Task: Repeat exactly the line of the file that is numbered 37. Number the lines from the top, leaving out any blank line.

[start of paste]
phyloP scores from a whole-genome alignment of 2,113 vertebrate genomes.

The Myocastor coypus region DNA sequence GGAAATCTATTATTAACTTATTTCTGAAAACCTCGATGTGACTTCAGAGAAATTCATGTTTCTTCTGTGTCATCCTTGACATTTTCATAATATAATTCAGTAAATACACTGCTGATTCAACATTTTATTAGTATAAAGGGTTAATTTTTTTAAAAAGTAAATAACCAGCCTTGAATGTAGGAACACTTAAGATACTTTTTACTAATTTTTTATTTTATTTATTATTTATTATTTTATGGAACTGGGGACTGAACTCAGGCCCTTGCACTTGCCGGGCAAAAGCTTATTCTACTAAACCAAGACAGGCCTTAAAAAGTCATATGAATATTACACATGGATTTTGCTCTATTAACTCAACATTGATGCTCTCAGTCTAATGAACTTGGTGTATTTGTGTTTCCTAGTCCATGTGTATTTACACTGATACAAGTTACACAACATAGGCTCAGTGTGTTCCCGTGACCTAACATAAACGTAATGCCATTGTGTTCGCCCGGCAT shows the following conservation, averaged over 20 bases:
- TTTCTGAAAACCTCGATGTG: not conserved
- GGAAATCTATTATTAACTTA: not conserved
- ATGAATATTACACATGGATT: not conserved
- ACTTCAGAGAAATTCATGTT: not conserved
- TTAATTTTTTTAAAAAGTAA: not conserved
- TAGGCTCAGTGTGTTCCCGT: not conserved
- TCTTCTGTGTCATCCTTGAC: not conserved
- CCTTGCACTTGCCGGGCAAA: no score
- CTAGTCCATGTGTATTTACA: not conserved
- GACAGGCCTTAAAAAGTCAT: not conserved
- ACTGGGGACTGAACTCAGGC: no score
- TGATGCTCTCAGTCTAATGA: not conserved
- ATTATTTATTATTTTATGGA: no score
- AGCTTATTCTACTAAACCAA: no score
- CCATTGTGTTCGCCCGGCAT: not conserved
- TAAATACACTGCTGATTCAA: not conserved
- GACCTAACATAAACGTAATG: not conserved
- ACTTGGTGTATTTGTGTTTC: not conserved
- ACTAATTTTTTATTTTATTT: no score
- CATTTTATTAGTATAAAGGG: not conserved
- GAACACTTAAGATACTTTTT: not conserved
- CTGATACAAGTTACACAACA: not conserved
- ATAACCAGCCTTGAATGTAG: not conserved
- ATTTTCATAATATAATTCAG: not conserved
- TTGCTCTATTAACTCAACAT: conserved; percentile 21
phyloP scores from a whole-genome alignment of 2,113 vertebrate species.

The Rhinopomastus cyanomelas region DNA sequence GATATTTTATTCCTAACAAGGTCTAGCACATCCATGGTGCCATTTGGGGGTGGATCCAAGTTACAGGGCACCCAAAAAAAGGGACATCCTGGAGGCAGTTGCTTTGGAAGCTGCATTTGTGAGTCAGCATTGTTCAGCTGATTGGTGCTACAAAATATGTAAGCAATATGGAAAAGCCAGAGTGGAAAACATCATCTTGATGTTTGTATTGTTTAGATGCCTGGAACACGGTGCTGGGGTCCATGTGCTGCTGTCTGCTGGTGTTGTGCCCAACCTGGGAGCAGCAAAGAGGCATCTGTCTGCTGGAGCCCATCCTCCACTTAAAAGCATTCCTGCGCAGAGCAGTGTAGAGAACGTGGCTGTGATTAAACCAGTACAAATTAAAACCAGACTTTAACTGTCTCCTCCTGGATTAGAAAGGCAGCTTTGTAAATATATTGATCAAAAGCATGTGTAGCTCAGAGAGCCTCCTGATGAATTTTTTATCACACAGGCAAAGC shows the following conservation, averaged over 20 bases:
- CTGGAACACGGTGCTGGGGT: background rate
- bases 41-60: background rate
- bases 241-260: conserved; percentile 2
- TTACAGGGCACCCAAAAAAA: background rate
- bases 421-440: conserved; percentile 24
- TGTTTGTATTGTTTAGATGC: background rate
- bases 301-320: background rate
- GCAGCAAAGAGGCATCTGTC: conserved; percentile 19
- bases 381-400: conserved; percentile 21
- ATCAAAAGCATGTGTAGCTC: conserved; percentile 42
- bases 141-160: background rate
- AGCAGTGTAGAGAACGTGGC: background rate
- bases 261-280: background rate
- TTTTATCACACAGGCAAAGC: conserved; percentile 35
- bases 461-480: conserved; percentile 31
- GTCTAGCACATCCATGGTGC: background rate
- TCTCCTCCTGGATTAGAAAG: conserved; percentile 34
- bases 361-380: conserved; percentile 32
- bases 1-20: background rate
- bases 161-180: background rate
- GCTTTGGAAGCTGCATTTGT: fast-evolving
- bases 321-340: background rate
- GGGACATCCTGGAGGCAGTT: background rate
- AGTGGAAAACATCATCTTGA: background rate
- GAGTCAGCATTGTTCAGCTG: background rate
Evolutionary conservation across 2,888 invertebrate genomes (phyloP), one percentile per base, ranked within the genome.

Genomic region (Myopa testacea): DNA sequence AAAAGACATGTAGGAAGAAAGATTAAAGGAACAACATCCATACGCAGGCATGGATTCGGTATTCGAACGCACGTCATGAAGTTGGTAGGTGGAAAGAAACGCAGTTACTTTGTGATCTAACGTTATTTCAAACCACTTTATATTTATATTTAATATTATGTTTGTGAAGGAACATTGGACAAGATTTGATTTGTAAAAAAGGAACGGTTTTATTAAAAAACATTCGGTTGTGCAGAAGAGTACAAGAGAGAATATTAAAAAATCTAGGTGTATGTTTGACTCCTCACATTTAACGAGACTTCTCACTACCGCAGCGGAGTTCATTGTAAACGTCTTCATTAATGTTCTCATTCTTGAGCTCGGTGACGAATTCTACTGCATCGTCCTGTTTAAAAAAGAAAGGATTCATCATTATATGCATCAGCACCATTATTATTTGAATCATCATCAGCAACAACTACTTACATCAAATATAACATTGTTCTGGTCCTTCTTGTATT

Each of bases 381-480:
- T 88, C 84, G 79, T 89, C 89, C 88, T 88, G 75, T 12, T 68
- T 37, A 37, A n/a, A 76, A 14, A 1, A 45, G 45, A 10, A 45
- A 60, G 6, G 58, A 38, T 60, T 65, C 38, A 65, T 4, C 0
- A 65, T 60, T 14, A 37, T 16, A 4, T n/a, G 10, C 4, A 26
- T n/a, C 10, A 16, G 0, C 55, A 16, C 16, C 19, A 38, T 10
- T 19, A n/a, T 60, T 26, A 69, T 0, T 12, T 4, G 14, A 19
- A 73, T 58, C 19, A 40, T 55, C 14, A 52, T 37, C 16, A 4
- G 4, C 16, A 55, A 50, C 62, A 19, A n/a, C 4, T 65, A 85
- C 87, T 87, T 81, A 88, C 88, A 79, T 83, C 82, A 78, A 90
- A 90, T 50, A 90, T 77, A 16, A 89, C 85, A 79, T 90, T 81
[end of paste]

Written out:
- GCAGCAAAGAGGCATCTGTC: conserved; percentile 19